We’re joined in our wedding vendor spotlight by wedding celebrant Dara Molloy. Dara kindly gave us a few moments of his time to find out more about him, and what he offers as a wedding celebrant.
Tell us a little bit about yourself.
I was a Roman Catholic priest living in Dublin who came to Inis MÃ³r, Aran Islands, to live as a hermit in 1985. I needed to get away from institutional life and back into nature and culture. In 1995 I left the institutional church altogether and set myself up as a freelance priest to be of service to those who were like me … alienated from official religion.
What inspires you?
The Celtic spiritual tradition inspires me, both the pre-Christian mythology, legends and traditions and the Celtic Christianity that emerged through the Irish monasteries up to the 12th century.
Tell us about the ceremonies you perform. Is there a format like a tradition wedding ceremony in a church?
My wedding ceremonies do have a structure similar to church weddings in that there is an entrance, and there are readings, the vows and rings, blessings and sometimes prayers. However, where my ceremony differs from church ceremonies is that the content and structure is totally dictated by the couple and not by me. I give the couple options and the couple decides.
Also, we often have in the ceremony rituals like handfasting, the blessing of the four elements, honouring of parents, remembrances, and a blessing of oil for health and water for protection on the marriage. Some of these elements come from the Celtic tradition. My ceremonies are relaxed and fun.
Does the couple have to be religious?
No, my ceremonies are spiritual but not necessarily religious. Couples can include some religion in the ceremony if they wish, or they can leave it out totally.
What’s the difference between the ceremonies you perform and civil and religious wedding ceremonies?
My ceremonies have no legal standing with either the state or with any church. They are ceremonies designed to be a celebration and blessing of the marriage in a spiritual way. The ceremony can include family and friends or the couple can choose to have the ceremony alone with the celebrant.
How involved are you in the preparation for each wedding ceremony?
Totally involved. After the first contact, I send the couple a large email package containing an outline of the ceremony with options, a document with a large selection of invocations, prayers, readings, wordings for vows and rings, and blessings. I also send them photographs of the four different ways in which I can dress for the ceremony: as a priest, monk, druid or layperson.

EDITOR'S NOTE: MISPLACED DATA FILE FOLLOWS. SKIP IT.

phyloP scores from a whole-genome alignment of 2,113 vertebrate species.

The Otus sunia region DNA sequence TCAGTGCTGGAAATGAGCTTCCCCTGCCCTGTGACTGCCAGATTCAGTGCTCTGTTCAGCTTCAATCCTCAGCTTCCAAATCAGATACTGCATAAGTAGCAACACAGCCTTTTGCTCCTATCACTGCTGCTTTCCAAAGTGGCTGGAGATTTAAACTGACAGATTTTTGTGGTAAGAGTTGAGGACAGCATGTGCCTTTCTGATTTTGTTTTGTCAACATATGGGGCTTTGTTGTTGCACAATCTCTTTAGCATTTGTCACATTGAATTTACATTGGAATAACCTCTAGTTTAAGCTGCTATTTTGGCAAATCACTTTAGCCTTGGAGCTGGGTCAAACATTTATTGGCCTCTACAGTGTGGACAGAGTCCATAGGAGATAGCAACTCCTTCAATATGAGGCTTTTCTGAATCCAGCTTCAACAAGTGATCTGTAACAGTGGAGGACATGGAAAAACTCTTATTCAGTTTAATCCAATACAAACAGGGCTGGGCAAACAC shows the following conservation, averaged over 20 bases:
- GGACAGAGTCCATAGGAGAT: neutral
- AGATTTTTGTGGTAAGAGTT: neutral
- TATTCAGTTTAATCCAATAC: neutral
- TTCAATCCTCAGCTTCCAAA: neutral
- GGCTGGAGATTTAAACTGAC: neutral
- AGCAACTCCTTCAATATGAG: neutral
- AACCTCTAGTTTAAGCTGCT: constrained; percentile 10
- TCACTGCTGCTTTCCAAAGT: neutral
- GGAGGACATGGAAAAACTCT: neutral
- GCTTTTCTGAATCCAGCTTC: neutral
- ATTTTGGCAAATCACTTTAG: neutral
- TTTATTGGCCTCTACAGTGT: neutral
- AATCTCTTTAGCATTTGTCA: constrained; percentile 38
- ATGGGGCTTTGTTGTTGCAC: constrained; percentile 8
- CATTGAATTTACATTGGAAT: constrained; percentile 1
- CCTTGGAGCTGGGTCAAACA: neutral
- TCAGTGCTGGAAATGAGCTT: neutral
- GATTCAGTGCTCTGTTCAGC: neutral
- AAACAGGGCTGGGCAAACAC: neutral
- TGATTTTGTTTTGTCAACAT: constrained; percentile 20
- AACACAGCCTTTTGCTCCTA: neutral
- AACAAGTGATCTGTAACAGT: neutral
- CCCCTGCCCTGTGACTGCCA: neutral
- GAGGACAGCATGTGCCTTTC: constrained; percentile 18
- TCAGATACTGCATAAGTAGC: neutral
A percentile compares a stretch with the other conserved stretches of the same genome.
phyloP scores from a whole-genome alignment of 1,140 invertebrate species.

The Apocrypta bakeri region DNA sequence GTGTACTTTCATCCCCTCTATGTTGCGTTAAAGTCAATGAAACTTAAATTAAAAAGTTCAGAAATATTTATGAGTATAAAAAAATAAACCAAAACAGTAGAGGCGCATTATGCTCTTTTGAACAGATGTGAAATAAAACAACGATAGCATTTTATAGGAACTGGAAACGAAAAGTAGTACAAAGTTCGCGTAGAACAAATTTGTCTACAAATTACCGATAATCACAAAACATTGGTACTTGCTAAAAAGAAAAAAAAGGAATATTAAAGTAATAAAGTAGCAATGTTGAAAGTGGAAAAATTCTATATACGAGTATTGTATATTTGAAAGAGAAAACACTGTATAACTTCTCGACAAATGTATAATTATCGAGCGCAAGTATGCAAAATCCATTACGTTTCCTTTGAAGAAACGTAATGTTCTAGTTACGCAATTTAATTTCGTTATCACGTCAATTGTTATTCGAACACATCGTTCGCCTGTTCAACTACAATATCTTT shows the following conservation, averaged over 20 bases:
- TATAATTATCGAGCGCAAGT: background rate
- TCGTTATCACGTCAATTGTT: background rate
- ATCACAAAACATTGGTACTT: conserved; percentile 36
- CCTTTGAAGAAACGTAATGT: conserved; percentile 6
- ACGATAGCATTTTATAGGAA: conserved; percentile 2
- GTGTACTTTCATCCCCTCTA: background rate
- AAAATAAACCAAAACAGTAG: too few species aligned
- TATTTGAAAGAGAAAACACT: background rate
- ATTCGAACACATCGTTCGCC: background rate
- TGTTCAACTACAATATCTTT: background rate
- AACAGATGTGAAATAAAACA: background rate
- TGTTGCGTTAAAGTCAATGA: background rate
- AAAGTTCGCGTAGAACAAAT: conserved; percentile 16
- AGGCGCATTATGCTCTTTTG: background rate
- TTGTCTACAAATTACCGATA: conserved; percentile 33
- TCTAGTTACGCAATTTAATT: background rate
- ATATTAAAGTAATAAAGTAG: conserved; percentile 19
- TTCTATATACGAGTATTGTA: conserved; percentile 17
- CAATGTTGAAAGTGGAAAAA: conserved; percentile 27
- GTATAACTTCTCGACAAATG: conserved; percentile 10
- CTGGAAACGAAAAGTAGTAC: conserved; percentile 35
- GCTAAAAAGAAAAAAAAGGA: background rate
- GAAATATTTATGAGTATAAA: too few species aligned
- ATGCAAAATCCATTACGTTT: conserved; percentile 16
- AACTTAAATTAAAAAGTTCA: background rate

If the couple’s ceremony is on Inis MÃ³r, I also put them in touch with all the other services on the island which they may require. After that, we to and fro via email, chat on the phone and skype, and sometimes meet up in advance of the wedding. On the day, I am generally there an hour or more before the ceremony and if possible I have a last chat with each of them before the ceremony begins. Sometimes we have a rehearsal the night before.
What’s your favourite moment to date from your job?
A wedding I performed in Pennsylvania where I spent a week living with the couple and their arriving guests in an old mansion which the family communally owned. Each day we spent an hour or two discussing and planning the ceremony. When the day eventually came, the ceremony was very special. It took place in the gardens in glorious sunshine.
Have you received any unusual requests?
Yes, I have performed a wedding ceremony on a boat (the Corrib Princess in Galway) as we sailed up the river. I have also performed a ceremony on an uninhabited island off the Dingle Peninsula. Other outdoor venues have included ringsforts, beaches, mountains and people’s back gardens.
Do you perform weddings for same sex couples?
Yes, these ceremonies are a regular part of my work.
Have you seen many changes since you started your performing wedding ceremonies?
The legal situation regarding marriage in the State has changed considerably over the years. About seven years ago, people got the option to use a hotel or other location for the registration of their marriage rather than just go to the registry office. This broadened their options. Then last year the Civil Partnership legislation was enacted which gave gay couples an option for a ceremony they did not have before. The demise of the Catholic Church has driven many people away from organised religion and these people are now looking for something alternative that will still retain the spiritual element. These are the people that often come to me and their numbers are increasing.
Do you feel an increasing number of couples are endeavouring to make their ceremony unique and personal to them?
Yes certainly. Couples rightly want control over their special day and many are no longer satisfied with being dictated to by church authorities. Sadly, the options for them to create something unique and personal are still quite limited and it is hard to find a celebrant who will be of real service rather than impose his or her own agenda.
What is the best piece of advice you would give to couples planning their wedding?
Don’t be limited by society’s expectations or by family pressure. It is your day and it should reflect who you are, your values and your vision. Be imaginative, push out the envelope and break the mould.
Where can we find you?
phone: 099 61245, 087 2795642